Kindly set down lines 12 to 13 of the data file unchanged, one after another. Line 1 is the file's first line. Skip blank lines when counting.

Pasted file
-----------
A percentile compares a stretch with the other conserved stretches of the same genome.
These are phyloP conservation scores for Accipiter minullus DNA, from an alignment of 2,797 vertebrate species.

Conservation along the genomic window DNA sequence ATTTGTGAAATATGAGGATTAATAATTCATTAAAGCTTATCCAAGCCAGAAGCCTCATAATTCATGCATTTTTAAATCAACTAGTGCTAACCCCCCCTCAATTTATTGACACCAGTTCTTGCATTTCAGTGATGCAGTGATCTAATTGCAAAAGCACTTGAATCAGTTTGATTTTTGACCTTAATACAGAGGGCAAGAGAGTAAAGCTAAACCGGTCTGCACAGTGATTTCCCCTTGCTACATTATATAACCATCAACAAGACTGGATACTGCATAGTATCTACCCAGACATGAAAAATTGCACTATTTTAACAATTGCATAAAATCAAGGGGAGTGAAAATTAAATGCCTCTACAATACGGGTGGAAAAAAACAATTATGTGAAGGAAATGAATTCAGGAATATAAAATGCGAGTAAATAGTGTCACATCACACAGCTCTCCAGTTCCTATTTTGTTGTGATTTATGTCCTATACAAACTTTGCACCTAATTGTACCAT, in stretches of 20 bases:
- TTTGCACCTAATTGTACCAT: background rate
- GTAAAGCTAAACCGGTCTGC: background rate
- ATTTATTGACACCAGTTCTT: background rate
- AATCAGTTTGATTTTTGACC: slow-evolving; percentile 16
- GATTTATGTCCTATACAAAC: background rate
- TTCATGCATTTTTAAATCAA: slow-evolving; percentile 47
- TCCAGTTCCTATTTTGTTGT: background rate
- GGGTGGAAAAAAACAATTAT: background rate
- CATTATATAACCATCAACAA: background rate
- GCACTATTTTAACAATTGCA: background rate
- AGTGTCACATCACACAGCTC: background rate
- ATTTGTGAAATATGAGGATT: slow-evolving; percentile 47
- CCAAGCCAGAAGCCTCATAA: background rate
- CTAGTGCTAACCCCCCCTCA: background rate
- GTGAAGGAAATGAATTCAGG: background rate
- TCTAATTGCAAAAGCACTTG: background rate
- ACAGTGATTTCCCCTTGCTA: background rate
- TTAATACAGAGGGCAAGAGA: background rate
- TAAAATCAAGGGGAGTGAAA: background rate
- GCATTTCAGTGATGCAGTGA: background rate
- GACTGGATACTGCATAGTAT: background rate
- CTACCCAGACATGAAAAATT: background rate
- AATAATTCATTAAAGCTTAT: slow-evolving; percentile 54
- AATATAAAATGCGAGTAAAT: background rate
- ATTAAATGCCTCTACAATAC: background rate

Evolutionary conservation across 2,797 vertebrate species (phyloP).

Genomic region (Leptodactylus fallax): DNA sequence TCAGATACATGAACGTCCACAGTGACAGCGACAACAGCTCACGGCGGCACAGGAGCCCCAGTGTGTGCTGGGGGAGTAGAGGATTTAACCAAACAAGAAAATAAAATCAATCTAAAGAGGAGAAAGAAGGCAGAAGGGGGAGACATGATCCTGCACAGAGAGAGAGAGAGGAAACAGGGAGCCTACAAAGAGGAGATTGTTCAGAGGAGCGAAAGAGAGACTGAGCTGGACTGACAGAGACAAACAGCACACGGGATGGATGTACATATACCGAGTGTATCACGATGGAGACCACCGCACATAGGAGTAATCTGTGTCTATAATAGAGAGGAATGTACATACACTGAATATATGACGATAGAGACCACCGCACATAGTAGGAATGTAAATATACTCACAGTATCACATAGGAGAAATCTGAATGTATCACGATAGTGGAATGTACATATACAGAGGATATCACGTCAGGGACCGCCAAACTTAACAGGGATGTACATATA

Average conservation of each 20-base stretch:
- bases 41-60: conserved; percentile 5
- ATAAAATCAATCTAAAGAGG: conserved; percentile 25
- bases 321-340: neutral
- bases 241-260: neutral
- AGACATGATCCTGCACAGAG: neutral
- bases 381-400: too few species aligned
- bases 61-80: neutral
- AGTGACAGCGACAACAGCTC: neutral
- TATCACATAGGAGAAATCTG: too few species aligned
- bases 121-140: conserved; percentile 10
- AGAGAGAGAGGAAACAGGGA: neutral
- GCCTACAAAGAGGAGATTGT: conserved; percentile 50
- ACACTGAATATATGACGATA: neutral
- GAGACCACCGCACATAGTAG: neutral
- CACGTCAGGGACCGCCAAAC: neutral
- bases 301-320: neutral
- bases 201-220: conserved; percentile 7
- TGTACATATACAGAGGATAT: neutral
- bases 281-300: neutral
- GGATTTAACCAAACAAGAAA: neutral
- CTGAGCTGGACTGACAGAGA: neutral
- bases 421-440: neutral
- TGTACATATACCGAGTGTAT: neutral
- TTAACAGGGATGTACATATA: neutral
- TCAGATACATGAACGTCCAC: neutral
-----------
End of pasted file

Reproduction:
- CATTATATAACCATCAACAA: background rate
- GCACTATTTTAACAATTGCA: background rate